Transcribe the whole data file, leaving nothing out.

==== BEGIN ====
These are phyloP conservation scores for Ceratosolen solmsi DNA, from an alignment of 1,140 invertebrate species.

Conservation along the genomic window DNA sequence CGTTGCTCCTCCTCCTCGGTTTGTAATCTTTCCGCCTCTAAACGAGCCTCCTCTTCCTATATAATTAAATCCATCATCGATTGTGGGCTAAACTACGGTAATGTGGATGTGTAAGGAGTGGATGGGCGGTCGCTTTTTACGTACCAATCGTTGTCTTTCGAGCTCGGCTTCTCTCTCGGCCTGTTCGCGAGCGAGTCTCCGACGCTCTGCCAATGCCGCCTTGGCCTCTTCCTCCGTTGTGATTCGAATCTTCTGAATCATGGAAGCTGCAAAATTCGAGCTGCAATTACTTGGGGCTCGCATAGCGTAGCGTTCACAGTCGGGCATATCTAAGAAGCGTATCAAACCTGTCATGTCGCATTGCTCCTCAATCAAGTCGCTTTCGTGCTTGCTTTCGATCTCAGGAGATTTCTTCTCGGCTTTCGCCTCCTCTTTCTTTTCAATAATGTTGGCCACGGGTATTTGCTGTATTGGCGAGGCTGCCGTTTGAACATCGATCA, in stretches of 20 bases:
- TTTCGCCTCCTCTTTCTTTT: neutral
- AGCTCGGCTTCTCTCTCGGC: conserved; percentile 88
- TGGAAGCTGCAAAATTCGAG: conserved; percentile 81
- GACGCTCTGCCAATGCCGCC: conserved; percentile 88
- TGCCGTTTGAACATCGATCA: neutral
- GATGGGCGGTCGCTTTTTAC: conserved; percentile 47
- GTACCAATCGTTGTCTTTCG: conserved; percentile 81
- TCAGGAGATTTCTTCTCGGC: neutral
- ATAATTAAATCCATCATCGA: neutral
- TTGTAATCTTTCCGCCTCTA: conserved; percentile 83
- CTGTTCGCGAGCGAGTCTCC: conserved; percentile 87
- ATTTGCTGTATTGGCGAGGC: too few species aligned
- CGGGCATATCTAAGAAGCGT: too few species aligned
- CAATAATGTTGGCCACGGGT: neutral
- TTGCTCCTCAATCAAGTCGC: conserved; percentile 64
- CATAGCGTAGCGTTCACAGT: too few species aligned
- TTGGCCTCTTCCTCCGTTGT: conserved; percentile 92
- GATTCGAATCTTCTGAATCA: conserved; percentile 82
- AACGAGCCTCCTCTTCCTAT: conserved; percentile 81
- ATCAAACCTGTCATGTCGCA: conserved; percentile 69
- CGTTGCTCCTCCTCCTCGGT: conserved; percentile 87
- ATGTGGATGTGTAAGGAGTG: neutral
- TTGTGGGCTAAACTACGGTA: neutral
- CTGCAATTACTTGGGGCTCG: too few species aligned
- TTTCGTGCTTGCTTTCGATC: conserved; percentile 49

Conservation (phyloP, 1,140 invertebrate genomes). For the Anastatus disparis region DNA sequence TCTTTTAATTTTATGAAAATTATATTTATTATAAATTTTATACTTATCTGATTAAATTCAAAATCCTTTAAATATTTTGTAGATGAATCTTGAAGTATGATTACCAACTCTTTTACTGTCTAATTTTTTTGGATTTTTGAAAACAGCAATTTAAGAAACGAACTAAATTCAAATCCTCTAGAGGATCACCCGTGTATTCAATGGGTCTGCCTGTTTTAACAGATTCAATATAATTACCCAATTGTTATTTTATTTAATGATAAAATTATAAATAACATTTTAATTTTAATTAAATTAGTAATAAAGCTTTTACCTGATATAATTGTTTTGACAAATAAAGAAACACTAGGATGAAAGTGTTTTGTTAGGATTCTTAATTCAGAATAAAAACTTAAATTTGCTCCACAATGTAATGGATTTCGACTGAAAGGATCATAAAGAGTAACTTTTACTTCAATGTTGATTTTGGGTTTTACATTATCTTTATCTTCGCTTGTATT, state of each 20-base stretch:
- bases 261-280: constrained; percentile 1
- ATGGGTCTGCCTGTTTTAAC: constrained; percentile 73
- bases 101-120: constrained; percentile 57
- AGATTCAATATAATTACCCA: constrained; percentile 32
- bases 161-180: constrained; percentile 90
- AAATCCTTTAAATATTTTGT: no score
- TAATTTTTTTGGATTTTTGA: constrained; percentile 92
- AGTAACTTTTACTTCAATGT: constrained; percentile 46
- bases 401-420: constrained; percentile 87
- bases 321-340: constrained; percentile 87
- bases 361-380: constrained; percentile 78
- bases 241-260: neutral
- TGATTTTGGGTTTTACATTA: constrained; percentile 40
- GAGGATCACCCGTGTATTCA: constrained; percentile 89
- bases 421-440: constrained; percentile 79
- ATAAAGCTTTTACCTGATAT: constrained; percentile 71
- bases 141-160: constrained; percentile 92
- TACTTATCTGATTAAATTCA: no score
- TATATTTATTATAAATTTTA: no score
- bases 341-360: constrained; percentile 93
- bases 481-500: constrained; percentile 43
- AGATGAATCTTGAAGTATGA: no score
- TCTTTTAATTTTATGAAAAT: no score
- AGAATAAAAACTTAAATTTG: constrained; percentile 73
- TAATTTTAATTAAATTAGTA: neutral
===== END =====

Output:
These are phyloP conservation scores for Ceratosolen solmsi DNA, from an alignment of 1,140 invertebrate species.

Conservation along the genomic window DNA sequence CGTTGCTCCTCCTCCTCGGTTTGTAATCTTTCCGCCTCTAAACGAGCCTCCTCTTCCTATATAATTAAATCCATCATCGATTGTGGGCTAAACTACGGTAATGTGGATGTGTAAGGAGTGGATGGGCGGTCGCTTTTTACGTACCAATCGTTGTCTTTCGAGCTCGGCTTCTCTCTCGGCCTGTTCGCGAGCGAGTCTCCGACGCTCTGCCAATGCCGCCTTGGCCTCTTCCTCCGTTGTGATTCGAATCTTCTGAATCATGGAAGCTGCAAAATTCGAGCTGCAATTACTTGGGGCTCGCATAGCGTAGCGTTCACAGTCGGGCATATCTAAGAAGCGTATCAAACCTGTCATGTCGCATTGCTCCTCAATCAAGTCGCTTTCGTGCTTGCTTTCGATCTCAGGAGATTTCTTCTCGGCTTTCGCCTCCTCTTTCTTTTCAATAATGTTGGCCACGGGTATTTGCTGTATTGGCGAGGCTGCCGTTTGAACATCGATCA, in stretches of 20 bases:
- TTTCGCCTCCTCTTTCTTTT: neutral
- AGCTCGGCTTCTCTCTCGGC: conserved; percentile 88
- TGGAAGCTGCAAAATTCGAG: conserved; percentile 81
- GACGCTCTGCCAATGCCGCC: conserved; percentile 88
- TGCCGTTTGAACATCGATCA: neutral
- GATGGGCGGTCGCTTTTTAC: conserved; percentile 47
- GTACCAATCGTTGTCTTTCG: conserved; percentile 81
- TCAGGAGATTTCTTCTCGGC: neutral
- ATAATTAAATCCATCATCGA: neutral
- TTGTAATCTTTCCGCCTCTA: conserved; percentile 83
- CTGTTCGCGAGCGAGTCTCC: conserved; percentile 87
- ATTTGCTGTATTGGCGAGGC: too few species aligned
- CGGGCATATCTAAGAAGCGT: too few species aligned
- CAATAATGTTGGCCACGGGT: neutral
- TTGCTCCTCAATCAAGTCGC: conserved; percentile 64
- CATAGCGTAGCGTTCACAGT: too few species aligned
- TTGGCCTCTTCCTCCGTTGT: conserved; percentile 92
- GATTCGAATCTTCTGAATCA: conserved; percentile 82
- AACGAGCCTCCTCTTCCTAT: conserved; percentile 81
- ATCAAACCTGTCATGTCGCA: conserved; percentile 69
- CGTTGCTCCTCCTCCTCGGT: conserved; percentile 87
- ATGTGGATGTGTAAGGAGTG: neutral
- TTGTGGGCTAAACTACGGTA: neutral
- CTGCAATTACTTGGGGCTCG: too few species aligned
- TTTCGTGCTTGCTTTCGATC: conserved; percentile 49

Conservation (phyloP, 1,140 invertebrate genomes). For the Anastatus disparis region DNA sequence TCTTTTAATTTTATGAAAATTATATTTATTATAAATTTTATACTTATCTGATTAAATTCAAAATCCTTTAAATATTTTGTAGATGAATCTTGAAGTATGATTACCAACTCTTTTACTGTCTAATTTTTTTGGATTTTTGAAAACAGCAATTTAAGAAACGAACTAAATTCAAATCCTCTAGAGGATCACCCGTGTATTCAATGGGTCTGCCTGTTTTAACAGATTCAATATAATTACCCAATTGTTATTTTATTTAATGATAAAATTATAAATAACATTTTAATTTTAATTAAATTAGTAATAAAGCTTTTACCTGATATAATTGTTTTGACAAATAAAGAAACACTAGGATGAAAGTGTTTTGTTAGGATTCTTAATTCAGAATAAAAACTTAAATTTGCTCCACAATGTAATGGATTTCGACTGAAAGGATCATAAAGAGTAACTTTTACTTCAATGTTGATTTTGGGTTTTACATTATCTTTATCTTCGCTTGTATT, state of each 20-base stretch:
- bases 261-280: constrained; percentile 1
- ATGGGTCTGCCTGTTTTAAC: constrained; percentile 73
- bases 101-120: constrained; percentile 57
- AGATTCAATATAATTACCCA: constrained; percentile 32
- bases 161-180: constrained; percentile 90
- AAATCCTTTAAATATTTTGT: no score
- TAATTTTTTTGGATTTTTGA: constrained; percentile 92
- AGTAACTTTTACTTCAATGT: constrained; percentile 46
- bases 401-420: constrained; percentile 87
- bases 321-340: constrained; percentile 87
- bases 361-380: constrained; percentile 78
- bases 241-260: neutral
- TGATTTTGGGTTTTACATTA: constrained; percentile 40
- GAGGATCACCCGTGTATTCA: constrained; percentile 89
- bases 421-440: constrained; percentile 79
- ATAAAGCTTTTACCTGATAT: constrained; percentile 71
- bases 141-160: constrained; percentile 92
- TACTTATCTGATTAAATTCA: no score
- TATATTTATTATAAATTTTA: no score
- bases 341-360: constrained; percentile 93
- bases 481-500: constrained; percentile 43
- AGATGAATCTTGAAGTATGA: no score
- TCTTTTAATTTTATGAAAAT: no score
- AGAATAAAAACTTAAATTTG: constrained; percentile 73
- TAATTTTAATTAAATTAGTA: neutral